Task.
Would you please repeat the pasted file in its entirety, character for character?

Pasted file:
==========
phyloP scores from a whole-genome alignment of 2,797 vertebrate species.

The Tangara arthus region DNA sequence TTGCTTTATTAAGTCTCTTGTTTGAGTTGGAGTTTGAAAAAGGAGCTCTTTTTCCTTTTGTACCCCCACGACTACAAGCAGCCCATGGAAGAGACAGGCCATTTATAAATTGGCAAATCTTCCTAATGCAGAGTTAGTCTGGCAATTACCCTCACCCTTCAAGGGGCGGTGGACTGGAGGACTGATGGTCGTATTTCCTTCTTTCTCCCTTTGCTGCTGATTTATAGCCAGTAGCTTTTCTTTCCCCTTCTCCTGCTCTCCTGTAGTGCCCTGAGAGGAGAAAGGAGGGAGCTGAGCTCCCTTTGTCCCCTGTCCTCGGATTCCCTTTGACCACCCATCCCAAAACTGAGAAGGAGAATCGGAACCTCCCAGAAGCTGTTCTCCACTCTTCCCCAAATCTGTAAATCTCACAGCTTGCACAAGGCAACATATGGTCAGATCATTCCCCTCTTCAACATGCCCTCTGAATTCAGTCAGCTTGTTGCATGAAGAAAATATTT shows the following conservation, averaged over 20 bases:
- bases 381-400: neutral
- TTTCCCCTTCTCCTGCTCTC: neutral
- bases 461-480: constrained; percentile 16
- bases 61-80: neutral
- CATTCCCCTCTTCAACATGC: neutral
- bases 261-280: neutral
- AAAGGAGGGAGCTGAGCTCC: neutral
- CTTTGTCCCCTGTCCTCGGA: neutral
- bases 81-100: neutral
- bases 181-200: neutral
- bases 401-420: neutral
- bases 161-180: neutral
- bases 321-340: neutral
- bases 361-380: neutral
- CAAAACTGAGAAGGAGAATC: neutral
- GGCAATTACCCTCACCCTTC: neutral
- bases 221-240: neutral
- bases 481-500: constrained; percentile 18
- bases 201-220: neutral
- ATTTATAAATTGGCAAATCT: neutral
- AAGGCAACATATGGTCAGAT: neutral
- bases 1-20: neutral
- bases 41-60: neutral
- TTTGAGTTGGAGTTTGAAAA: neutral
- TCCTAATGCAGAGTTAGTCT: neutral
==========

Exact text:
phyloP scores from a whole-genome alignment of 2,797 vertebrate species.

The Tangara arthus region DNA sequence TTGCTTTATTAAGTCTCTTGTTTGAGTTGGAGTTTGAAAAAGGAGCTCTTTTTCCTTTTGTACCCCCACGACTACAAGCAGCCCATGGAAGAGACAGGCCATTTATAAATTGGCAAATCTTCCTAATGCAGAGTTAGTCTGGCAATTACCCTCACCCTTCAAGGGGCGGTGGACTGGAGGACTGATGGTCGTATTTCCTTCTTTCTCCCTTTGCTGCTGATTTATAGCCAGTAGCTTTTCTTTCCCCTTCTCCTGCTCTCCTGTAGTGCCCTGAGAGGAGAAAGGAGGGAGCTGAGCTCCCTTTGTCCCCTGTCCTCGGATTCCCTTTGACCACCCATCCCAAAACTGAGAAGGAGAATCGGAACCTCCCAGAAGCTGTTCTCCACTCTTCCCCAAATCTGTAAATCTCACAGCTTGCACAAGGCAACATATGGTCAGATCATTCCCCTCTTCAACATGCCCTCTGAATTCAGTCAGCTTGTTGCATGAAGAAAATATTT shows the following conservation, averaged over 20 bases:
- bases 381-400: neutral
- TTTCCCCTTCTCCTGCTCTC: neutral
- bases 461-480: constrained; percentile 16
- bases 61-80: neutral
- CATTCCCCTCTTCAACATGC: neutral
- bases 261-280: neutral
- AAAGGAGGGAGCTGAGCTCC: neutral
- CTTTGTCCCCTGTCCTCGGA: neutral
- bases 81-100: neutral
- bases 181-200: neutral
- bases 401-420: neutral
- bases 161-180: neutral
- bases 321-340: neutral
- bases 361-380: neutral
- CAAAACTGAGAAGGAGAATC: neutral
- GGCAATTACCCTCACCCTTC: neutral
- bases 221-240: neutral
- bases 481-500: constrained; percentile 18
- bases 201-220: neutral
- ATTTATAAATTGGCAAATCT: neutral
- AAGGCAACATATGGTCAGAT: neutral
- bases 1-20: neutral
- bases 41-60: neutral
- TTTGAGTTGGAGTTTGAAAA: neutral
- TCCTAATGCAGAGTTAGTCT: neutral